Cheap Labor

Big problem, small budget? Tap the affordable talents of brainy undergrads

Darmstadt Solar House

Courtesy Jim Tetro

Big-money competitions—like the $25-million Virgin Earth Challenge to suck carbon from the atmosphere and the $10-million Progressive Automotive X Prize to build a 100mpg car—are a great way to inspire life-changing technologies. Winning strokes the ego, of course, and eight-figure prize money is also a good lure. But what if you need some innovative ideas, only you don't have a lot of prize money to throw around? Hand out course credit instead.

College students, long treated as the interns of the R&D world, are coming into their own as designers and innovators, thanks to a series of contests aimed especially at them. "Students are more willing than corporations to try new solutions to difficult problems," says Frank Falcone, a mechanical engineer at Argonne National Laboratory, a sponsor of the annual EcoCAR Challenge. Unlike prize-driven contests, student contests often offer a few thousand dollars of seed money up front in return for little more than bragging rights or a trophy as the payoff. "But I know I learned more doing this than in my whole undergraduate career," says Falcone, who competed in Challenge X, a student contest to improve fuel economy in autos. And to graduate knowing that you've built a zero-emission vehicle, or developed artificial blood, means that you've made better use of your tuition money than that guy down the hall who played beer pong all day. Here, four collegiate contests that ask much and pay little.

EcoCAR

Courtesy GM

The Contest

EcoCAR: The NeXt Challenge (formerly Challenge X), sponsored by the U.S. Department of Energy, with General Motors and Natural Resources Canada

The Task

Do what GM engineers haven't: Make a Saturn Vue SUV into a low-emission, high-mpg vehicle using standard powertrain components, access to a GM engineer, and $10,000.

Last Year's Winners

Mississippi State University students modified a Chevy Equinox into a parallel hybrid-electric vehicle. It's powered by a direct-injection turbo-diesel engine fueled
by biodiesel.

The Payoff

GM owns the ideas, but students keep the car and get their foot in the corporate door—the company has hired about 50 students from previous competitions.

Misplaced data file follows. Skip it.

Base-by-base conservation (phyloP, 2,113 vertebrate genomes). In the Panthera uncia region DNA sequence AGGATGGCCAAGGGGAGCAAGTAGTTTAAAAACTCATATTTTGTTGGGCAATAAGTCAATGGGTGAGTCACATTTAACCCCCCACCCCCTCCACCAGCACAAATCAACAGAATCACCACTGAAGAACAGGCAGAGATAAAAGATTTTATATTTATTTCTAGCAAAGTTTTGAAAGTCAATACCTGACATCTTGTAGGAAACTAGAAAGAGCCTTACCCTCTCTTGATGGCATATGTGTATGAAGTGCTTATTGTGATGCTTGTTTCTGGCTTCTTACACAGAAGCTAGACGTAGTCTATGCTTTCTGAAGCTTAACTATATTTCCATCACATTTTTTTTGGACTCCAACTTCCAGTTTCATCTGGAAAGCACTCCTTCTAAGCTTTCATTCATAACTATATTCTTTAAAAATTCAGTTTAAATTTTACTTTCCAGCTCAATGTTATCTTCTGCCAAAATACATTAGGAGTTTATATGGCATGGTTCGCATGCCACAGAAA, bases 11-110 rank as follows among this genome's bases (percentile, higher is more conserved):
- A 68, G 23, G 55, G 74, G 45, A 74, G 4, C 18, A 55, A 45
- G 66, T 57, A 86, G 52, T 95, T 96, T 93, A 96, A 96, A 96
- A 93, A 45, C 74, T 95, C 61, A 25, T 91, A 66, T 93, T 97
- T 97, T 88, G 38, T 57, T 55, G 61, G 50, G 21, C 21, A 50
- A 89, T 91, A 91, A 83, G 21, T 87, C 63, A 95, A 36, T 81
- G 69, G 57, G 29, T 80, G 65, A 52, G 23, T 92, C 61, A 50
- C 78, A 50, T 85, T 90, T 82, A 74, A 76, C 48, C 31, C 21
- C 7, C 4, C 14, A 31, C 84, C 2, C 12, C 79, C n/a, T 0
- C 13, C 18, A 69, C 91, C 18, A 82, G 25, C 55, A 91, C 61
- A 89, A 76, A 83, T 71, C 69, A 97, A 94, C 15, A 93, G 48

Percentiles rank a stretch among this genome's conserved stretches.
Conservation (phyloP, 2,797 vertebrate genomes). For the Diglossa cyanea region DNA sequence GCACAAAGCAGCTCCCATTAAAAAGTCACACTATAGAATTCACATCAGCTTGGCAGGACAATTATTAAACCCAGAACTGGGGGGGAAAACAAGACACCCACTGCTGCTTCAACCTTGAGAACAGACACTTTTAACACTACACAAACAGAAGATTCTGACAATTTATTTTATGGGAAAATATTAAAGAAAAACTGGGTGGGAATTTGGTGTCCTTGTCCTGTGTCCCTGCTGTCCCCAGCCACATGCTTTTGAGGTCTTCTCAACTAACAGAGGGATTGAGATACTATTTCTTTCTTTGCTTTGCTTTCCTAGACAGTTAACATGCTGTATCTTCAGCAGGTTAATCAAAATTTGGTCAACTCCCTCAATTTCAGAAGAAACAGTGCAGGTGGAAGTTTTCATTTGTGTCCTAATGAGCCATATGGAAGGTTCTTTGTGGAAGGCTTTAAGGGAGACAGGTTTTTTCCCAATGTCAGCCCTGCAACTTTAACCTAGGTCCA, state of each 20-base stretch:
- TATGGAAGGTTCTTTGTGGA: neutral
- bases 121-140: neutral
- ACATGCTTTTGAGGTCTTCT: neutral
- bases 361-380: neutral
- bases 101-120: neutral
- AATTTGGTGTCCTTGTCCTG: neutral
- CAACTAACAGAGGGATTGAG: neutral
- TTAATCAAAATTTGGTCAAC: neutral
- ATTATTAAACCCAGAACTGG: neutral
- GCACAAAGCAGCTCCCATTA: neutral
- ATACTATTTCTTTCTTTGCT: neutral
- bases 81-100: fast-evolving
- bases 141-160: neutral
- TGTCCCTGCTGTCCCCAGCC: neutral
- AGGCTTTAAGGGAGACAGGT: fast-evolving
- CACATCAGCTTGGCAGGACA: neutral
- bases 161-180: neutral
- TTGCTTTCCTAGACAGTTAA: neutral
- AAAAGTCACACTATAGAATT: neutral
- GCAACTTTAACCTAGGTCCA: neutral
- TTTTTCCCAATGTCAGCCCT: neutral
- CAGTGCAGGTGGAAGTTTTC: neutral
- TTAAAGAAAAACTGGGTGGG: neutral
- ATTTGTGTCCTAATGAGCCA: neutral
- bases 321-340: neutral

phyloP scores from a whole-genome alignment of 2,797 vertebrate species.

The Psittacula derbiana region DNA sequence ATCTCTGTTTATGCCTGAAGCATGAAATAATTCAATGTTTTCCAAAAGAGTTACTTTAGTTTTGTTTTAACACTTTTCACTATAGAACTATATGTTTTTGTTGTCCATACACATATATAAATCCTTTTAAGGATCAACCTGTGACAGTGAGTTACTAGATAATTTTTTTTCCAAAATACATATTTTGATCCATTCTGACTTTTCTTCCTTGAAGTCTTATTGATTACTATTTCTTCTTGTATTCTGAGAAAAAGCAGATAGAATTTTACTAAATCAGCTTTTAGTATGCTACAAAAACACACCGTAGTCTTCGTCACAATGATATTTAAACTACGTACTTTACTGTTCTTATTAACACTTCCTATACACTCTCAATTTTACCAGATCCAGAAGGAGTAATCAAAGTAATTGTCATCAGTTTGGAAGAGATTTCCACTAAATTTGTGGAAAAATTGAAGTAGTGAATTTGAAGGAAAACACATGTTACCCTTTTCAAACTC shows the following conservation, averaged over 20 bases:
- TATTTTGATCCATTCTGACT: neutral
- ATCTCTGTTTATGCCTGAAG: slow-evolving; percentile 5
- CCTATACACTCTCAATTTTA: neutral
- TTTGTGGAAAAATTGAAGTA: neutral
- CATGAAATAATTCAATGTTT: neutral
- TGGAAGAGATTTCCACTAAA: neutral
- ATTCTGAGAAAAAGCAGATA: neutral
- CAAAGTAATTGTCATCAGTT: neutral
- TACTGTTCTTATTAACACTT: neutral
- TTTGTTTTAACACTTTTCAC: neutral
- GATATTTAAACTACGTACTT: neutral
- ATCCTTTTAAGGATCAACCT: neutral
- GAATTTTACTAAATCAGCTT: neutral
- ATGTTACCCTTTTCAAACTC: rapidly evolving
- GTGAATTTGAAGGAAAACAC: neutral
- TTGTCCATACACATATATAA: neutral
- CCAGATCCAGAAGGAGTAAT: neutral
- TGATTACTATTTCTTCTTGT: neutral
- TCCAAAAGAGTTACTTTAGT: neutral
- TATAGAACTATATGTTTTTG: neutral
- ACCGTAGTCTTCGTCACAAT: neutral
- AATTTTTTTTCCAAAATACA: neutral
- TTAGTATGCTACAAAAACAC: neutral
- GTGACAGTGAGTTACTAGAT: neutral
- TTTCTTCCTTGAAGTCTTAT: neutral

International Genetically Engineered Machine Competition

Mike Agliolo/Photo Researchers

The Contest

The International Genetically Engineered Machine Competition, sponsored by the Massachusetts Institute of Technology

The Task

Turn snippets of DNA into microscopic machines that make anything from artificial blood to microbes that remove mercury from drinking water.

Last Year's Winners

Students from Peking University in China created bacteria that divide into groups and carry out different specialized tasks, useful for cleaning up hazardous materials or carrying out various steps of biofuel production.

The Payoff

Students retain all rights to their invention and may continue working on it for further study or sell the idea to an interested investor.

Darmstadt Solar House

Courtesy Jim Tetro

The Contest

The Solar Decathalon, sponsored by the U.S. Department of Energy

The Task

Teams each receive $100,000 and are given two years to design and build an attractive, energy-efficient solar-powered home.

Last Year's Winners

Students from the Darmstadt University of Technology in Germany built a house that runs exclusively on solar power, using photovoltaic shingles and shutters and passive solar heating.

The Payoff

Some teams sell their homes as a platform for testing new technologies; others keep them on campus for future students to improve on.

Hydrogen Car

Toby Talbot/AP Photo

The Contest

The Hydrogen Student Design Competition, sponsored by the Hydrogen Education Foundation

The Task

Students must design a retrofit for a mixed-use building (office and commercial) so that a single hydrogen source powers its heating, cooling and electric systems.

Last Year's Winners

Missouri University of Science and Technology students devised a plan to power the Columbia, South Carolina, airport with hydrogen-electricity generators and convert fork lifts and trucks to run on hydrogen fuel cells.

The Payoff

Students own the plans; some previous winners have had their designs bought and built by corporate sponsors.